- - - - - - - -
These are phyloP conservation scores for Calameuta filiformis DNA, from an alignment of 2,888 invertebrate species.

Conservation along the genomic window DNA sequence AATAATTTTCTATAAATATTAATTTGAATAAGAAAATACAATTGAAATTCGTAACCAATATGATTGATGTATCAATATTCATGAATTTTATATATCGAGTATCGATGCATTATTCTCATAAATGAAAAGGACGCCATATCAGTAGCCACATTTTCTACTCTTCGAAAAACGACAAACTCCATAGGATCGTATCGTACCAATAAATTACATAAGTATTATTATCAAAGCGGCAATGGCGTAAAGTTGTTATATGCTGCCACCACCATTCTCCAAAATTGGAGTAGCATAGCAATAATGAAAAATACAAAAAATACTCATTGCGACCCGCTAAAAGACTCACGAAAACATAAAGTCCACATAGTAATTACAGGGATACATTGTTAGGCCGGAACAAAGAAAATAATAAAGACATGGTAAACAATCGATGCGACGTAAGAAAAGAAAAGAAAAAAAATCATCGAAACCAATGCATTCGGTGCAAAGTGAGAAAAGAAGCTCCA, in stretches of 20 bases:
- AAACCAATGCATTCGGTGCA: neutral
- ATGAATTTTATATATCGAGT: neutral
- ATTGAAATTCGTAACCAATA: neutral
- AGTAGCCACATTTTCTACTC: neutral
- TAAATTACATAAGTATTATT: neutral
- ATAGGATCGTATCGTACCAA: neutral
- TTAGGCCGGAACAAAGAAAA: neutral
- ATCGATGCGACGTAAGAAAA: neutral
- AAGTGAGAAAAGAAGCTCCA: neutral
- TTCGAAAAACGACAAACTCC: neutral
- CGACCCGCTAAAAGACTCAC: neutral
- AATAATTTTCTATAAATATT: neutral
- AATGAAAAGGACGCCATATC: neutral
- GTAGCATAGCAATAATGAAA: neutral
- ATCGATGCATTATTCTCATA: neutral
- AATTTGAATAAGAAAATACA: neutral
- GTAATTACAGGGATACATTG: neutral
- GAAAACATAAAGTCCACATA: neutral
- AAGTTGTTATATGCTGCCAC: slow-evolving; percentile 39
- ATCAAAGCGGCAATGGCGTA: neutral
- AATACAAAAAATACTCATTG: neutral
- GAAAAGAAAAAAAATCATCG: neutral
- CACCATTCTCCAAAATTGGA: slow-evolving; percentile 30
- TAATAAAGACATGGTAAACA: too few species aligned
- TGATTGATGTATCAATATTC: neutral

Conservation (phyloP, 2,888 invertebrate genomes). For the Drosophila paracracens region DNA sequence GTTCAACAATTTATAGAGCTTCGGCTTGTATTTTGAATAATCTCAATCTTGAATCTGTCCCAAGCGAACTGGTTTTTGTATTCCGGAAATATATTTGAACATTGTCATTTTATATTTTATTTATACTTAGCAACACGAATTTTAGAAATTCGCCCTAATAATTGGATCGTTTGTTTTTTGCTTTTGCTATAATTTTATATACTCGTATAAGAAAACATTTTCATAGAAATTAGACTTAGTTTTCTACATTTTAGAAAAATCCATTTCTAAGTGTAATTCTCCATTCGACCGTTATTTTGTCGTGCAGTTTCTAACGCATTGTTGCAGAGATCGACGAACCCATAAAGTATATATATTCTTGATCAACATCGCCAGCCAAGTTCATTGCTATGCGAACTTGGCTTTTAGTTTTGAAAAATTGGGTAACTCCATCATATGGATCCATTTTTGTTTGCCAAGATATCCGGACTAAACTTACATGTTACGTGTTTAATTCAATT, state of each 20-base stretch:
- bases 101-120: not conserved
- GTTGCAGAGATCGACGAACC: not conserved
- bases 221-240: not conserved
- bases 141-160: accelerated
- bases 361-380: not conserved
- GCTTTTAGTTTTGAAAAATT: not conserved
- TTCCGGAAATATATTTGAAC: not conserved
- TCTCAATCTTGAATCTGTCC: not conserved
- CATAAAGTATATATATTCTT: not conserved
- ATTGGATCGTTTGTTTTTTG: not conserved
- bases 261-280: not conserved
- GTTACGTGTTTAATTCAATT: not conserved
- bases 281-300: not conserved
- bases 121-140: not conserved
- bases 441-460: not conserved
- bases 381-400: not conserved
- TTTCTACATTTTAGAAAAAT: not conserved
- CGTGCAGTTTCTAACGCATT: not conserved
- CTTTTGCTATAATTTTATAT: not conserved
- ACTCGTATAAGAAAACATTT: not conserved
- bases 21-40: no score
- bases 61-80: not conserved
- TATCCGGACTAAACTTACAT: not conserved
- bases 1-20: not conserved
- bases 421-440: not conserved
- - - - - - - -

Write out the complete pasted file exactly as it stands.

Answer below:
These are phyloP conservation scores for Calameuta filiformis DNA, from an alignment of 2,888 invertebrate species.

Conservation along the genomic window DNA sequence AATAATTTTCTATAAATATTAATTTGAATAAGAAAATACAATTGAAATTCGTAACCAATATGATTGATGTATCAATATTCATGAATTTTATATATCGAGTATCGATGCATTATTCTCATAAATGAAAAGGACGCCATATCAGTAGCCACATTTTCTACTCTTCGAAAAACGACAAACTCCATAGGATCGTATCGTACCAATAAATTACATAAGTATTATTATCAAAGCGGCAATGGCGTAAAGTTGTTATATGCTGCCACCACCATTCTCCAAAATTGGAGTAGCATAGCAATAATGAAAAATACAAAAAATACTCATTGCGACCCGCTAAAAGACTCACGAAAACATAAAGTCCACATAGTAATTACAGGGATACATTGTTAGGCCGGAACAAAGAAAATAATAAAGACATGGTAAACAATCGATGCGACGTAAGAAAAGAAAAGAAAAAAAATCATCGAAACCAATGCATTCGGTGCAAAGTGAGAAAAGAAGCTCCA, in stretches of 20 bases:
- AAACCAATGCATTCGGTGCA: neutral
- ATGAATTTTATATATCGAGT: neutral
- ATTGAAATTCGTAACCAATA: neutral
- AGTAGCCACATTTTCTACTC: neutral
- TAAATTACATAAGTATTATT: neutral
- ATAGGATCGTATCGTACCAA: neutral
- TTAGGCCGGAACAAAGAAAA: neutral
- ATCGATGCGACGTAAGAAAA: neutral
- AAGTGAGAAAAGAAGCTCCA: neutral
- TTCGAAAAACGACAAACTCC: neutral
- CGACCCGCTAAAAGACTCAC: neutral
- AATAATTTTCTATAAATATT: neutral
- AATGAAAAGGACGCCATATC: neutral
- GTAGCATAGCAATAATGAAA: neutral
- ATCGATGCATTATTCTCATA: neutral
- AATTTGAATAAGAAAATACA: neutral
- GTAATTACAGGGATACATTG: neutral
- GAAAACATAAAGTCCACATA: neutral
- AAGTTGTTATATGCTGCCAC: slow-evolving; percentile 39
- ATCAAAGCGGCAATGGCGTA: neutral
- AATACAAAAAATACTCATTG: neutral
- GAAAAGAAAAAAAATCATCG: neutral
- CACCATTCTCCAAAATTGGA: slow-evolving; percentile 30
- TAATAAAGACATGGTAAACA: too few species aligned
- TGATTGATGTATCAATATTC: neutral

Conservation (phyloP, 2,888 invertebrate genomes). For the Drosophila paracracens region DNA sequence GTTCAACAATTTATAGAGCTTCGGCTTGTATTTTGAATAATCTCAATCTTGAATCTGTCCCAAGCGAACTGGTTTTTGTATTCCGGAAATATATTTGAACATTGTCATTTTATATTTTATTTATACTTAGCAACACGAATTTTAGAAATTCGCCCTAATAATTGGATCGTTTGTTTTTTGCTTTTGCTATAATTTTATATACTCGTATAAGAAAACATTTTCATAGAAATTAGACTTAGTTTTCTACATTTTAGAAAAATCCATTTCTAAGTGTAATTCTCCATTCGACCGTTATTTTGTCGTGCAGTTTCTAACGCATTGTTGCAGAGATCGACGAACCCATAAAGTATATATATTCTTGATCAACATCGCCAGCCAAGTTCATTGCTATGCGAACTTGGCTTTTAGTTTTGAAAAATTGGGTAACTCCATCATATGGATCCATTTTTGTTTGCCAAGATATCCGGACTAAACTTACATGTTACGTGTTTAATTCAATT, state of each 20-base stretch:
- bases 101-120: not conserved
- GTTGCAGAGATCGACGAACC: not conserved
- bases 221-240: not conserved
- bases 141-160: accelerated
- bases 361-380: not conserved
- GCTTTTAGTTTTGAAAAATT: not conserved
- TTCCGGAAATATATTTGAAC: not conserved
- TCTCAATCTTGAATCTGTCC: not conserved
- CATAAAGTATATATATTCTT: not conserved
- ATTGGATCGTTTGTTTTTTG: not conserved
- bases 261-280: not conserved
- GTTACGTGTTTAATTCAATT: not conserved
- bases 281-300: not conserved
- bases 121-140: not conserved
- bases 441-460: not conserved
- bases 381-400: not conserved
- TTTCTACATTTTAGAAAAAT: not conserved
- CGTGCAGTTTCTAACGCATT: not conserved
- CTTTTGCTATAATTTTATAT: not conserved
- ACTCGTATAAGAAAACATTT: not conserved
- bases 21-40: no score
- bases 61-80: not conserved
- TATCCGGACTAAACTTACAT: not conserved
- bases 1-20: not conserved
- bases 421-440: not conserved